Calendar of Religious Holidays

2013: January | February | March | April | May | June | July | August | September | October | November | December

September 2013

1

Church year begins
(Orthodox Christianity)

This day marks the beginning of the Orthodox Christian liturgical calendar.

5-6

Rosh Hashanah (Judaism)

Rosh Hashanah, marks the seventh month in the Jewish calendar and the beginning of the Jewish civil new year. It is also referred to as "the day of the sounding of the shofar," as a shofar, or ram's horn, is blown in the synagogue on this day (however, this is not practiced if Rosh Hashana falls on the Sabbath). This day is reserved for prayer and penitence, commemorating the Creation of the world as written in the Bible. It marks the beginning of the ten Days of Awe, a time for introspection and repentance, which culminate in Yom Kippur. 

8

Nativity of Mary (Christianity)

This feast originates in fifth century Jerusalem and celebrates the birth of the Virgin Mary, mother of Jesus. This is recognized in the Orthodox, Roman Catholic and Anglican Churches. 

9

Ganesha Chaturthi (Hinduism)

This day is celebrated as the birthday of Ganesha, the elephant-headed son of Shiva and Parvati. Known as the supreme god of wisdom, prosperity and success, it is believed that Ganesha bestows his presence on earth during this time. In some traditions, clay figures of Ganesha are made and worshiped for a period of two to ten days, then are thrown into the river as ritual departure back to Kailash, the sacred mountain on which he lives.

10

Paryushana (Jainism)

Paryushana is a word that means "to stay in one place." Originally, this was a monastic practice, drawing from the tradition of monks staying in one place during the rainy season. Now, all use this time to slow down, fast, reflect and repent.

12

Ghambar Paitishem (Zoroastrianism)

This is the third of the six Ghambar festivals in the Zoroastrian year. This five-day seasonal festival celebrates the creation of the earth, and the summer crop harvest.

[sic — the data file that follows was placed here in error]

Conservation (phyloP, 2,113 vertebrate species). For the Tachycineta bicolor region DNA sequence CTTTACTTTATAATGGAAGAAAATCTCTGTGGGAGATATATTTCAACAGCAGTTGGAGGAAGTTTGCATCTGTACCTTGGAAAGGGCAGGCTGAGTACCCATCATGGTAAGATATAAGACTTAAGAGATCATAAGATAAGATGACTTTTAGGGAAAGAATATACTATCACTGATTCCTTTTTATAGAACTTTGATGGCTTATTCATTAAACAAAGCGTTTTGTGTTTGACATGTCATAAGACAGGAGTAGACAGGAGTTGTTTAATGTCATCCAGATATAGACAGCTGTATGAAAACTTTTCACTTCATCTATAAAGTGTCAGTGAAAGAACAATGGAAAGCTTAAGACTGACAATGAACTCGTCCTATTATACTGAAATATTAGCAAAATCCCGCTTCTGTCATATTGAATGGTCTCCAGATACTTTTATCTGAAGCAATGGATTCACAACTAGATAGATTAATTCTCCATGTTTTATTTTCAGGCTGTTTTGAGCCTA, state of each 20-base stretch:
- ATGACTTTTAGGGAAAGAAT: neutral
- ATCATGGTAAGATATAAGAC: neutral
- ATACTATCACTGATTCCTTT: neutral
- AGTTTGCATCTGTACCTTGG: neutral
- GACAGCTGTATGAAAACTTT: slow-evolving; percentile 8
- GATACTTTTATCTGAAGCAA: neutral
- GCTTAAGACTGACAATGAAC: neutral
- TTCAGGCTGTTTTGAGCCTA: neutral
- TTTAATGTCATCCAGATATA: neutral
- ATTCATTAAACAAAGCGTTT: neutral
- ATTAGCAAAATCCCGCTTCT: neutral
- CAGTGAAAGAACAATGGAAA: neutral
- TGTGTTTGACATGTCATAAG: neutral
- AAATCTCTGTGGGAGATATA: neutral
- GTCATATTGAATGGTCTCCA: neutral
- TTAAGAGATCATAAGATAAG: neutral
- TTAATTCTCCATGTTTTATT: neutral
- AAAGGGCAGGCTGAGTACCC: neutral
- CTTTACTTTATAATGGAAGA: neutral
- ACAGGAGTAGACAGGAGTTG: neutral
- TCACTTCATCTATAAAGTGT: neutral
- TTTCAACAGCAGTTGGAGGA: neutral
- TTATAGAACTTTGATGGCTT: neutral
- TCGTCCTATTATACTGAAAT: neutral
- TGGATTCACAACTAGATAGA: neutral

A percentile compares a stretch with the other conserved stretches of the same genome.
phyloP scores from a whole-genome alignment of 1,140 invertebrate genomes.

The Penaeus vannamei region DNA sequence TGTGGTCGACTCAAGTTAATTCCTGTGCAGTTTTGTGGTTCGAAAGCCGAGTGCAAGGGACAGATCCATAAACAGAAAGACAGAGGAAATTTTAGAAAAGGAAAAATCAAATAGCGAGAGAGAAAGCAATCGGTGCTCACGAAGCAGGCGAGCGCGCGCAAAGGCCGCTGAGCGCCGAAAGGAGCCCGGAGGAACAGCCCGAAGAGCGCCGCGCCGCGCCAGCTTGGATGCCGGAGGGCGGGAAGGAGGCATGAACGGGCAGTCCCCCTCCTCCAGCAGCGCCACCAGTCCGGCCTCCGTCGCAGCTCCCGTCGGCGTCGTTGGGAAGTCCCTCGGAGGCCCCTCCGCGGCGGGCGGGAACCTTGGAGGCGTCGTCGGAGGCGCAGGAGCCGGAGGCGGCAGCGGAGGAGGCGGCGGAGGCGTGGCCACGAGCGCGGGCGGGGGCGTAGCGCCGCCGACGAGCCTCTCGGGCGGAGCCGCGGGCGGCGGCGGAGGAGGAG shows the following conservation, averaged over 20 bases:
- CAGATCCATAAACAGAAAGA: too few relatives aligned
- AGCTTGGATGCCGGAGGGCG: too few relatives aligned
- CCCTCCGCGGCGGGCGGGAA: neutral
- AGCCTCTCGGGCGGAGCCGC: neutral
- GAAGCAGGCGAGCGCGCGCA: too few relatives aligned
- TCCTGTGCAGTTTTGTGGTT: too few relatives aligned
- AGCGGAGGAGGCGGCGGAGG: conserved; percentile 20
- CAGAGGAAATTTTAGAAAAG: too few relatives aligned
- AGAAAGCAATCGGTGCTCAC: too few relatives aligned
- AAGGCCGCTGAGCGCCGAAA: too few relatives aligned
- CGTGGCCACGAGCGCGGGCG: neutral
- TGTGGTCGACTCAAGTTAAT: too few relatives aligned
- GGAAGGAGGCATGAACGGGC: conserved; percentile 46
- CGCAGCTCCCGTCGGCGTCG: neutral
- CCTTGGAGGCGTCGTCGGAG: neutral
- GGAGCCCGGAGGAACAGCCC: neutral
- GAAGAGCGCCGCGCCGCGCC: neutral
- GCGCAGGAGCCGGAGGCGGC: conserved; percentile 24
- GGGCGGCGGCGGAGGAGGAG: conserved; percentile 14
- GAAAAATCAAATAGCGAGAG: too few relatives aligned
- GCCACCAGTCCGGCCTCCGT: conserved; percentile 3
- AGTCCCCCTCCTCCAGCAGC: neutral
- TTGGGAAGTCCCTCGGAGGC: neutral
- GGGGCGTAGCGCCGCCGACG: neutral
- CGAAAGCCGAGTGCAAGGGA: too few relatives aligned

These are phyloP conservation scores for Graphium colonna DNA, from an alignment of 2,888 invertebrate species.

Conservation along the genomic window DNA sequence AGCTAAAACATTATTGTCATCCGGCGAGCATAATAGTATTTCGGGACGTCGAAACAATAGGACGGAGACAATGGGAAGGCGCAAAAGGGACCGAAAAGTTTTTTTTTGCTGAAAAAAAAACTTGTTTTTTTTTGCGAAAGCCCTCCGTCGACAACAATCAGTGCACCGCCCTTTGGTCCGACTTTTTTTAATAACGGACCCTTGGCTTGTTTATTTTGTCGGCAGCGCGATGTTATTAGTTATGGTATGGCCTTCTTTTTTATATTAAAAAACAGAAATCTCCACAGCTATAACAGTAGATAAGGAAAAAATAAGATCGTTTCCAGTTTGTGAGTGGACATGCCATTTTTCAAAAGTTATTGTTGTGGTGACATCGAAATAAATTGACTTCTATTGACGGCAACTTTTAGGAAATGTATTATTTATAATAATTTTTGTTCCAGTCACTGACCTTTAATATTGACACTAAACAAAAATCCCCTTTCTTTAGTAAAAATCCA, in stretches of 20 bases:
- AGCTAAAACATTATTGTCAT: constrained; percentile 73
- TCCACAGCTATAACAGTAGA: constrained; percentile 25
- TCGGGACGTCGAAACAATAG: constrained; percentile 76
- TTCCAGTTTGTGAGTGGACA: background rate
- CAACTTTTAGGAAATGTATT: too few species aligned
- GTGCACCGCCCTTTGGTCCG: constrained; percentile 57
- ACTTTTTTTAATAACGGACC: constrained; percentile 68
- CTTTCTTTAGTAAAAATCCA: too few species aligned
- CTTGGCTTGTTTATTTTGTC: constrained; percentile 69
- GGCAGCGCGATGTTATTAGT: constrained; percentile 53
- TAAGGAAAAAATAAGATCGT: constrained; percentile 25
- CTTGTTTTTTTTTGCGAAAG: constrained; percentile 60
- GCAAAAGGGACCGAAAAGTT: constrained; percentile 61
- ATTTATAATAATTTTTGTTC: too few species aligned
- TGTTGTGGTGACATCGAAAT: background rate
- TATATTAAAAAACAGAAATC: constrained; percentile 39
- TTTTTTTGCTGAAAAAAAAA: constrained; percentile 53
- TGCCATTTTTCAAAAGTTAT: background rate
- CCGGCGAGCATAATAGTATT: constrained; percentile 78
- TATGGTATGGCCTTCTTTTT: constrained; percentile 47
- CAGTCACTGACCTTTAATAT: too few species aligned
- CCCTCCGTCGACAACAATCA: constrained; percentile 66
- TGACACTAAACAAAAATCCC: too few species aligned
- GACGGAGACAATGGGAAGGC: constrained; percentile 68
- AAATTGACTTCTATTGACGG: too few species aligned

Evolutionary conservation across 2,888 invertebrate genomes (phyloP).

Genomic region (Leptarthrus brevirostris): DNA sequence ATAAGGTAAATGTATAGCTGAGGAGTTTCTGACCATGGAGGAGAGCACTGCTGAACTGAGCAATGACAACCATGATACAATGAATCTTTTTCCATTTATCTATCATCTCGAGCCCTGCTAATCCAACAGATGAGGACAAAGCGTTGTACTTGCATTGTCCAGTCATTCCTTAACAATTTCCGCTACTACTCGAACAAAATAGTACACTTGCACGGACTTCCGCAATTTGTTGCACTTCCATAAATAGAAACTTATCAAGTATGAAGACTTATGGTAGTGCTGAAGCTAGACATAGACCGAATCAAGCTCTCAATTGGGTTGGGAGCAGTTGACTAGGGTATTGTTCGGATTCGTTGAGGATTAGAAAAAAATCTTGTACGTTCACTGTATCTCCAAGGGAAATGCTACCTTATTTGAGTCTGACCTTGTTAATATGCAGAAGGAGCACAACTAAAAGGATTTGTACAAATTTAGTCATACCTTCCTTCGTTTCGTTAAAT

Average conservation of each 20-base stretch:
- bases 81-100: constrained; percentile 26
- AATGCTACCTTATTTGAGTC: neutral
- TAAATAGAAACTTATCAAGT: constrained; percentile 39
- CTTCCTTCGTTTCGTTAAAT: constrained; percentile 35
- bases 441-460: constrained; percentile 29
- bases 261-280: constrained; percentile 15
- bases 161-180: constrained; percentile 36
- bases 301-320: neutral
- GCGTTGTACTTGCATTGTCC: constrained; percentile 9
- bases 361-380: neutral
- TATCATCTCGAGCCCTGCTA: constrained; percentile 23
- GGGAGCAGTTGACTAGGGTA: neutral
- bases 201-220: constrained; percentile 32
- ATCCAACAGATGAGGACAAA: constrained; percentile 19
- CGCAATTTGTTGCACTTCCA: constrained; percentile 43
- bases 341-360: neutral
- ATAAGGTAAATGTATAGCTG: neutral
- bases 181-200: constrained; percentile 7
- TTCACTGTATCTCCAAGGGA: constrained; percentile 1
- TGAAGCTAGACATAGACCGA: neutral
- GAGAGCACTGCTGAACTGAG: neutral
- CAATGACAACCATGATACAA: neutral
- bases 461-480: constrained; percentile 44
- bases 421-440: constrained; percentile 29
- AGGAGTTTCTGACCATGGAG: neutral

14

Yom Kippur (Judaism)

Occurring on the tenth day of Tishri, the seventh month of the Jewish calendar, Yom Kippur is also known as the Day of Atonement. Yom Kippur is considered the holiest day of the Jewish year, in which people atone for the sins of the past year. It is solemnly observed with ceremonial repentance and strict fasting for a twenty-four hour period.

14

Holy Cross Day (Christianity)

This day recognizes the Cross as a symbol of triumph in the Christian religion. The date traces back to the dedication of the Church of the Holy Sepulchre on September 14, 335. By order of Saint Helena and her son, the first Christian Roman Emperor Constantine, the church was built over the ruins of the Crucifixion and Burial sites in Israel. According to some traditions, it was also at this site that Helena found the True Cross. 

18

Samvatsari / Ksamavani (Jainism)

This is the last day of Paryushana, often dedicated to prayer and contemplation, confession and penance. No dispute may be carried out beyond this day, and phone calls are often made to ask distant friends and relatives for forgiveness. Many Jains also fast during this holiday.

19-25

Sukkot (Judaism)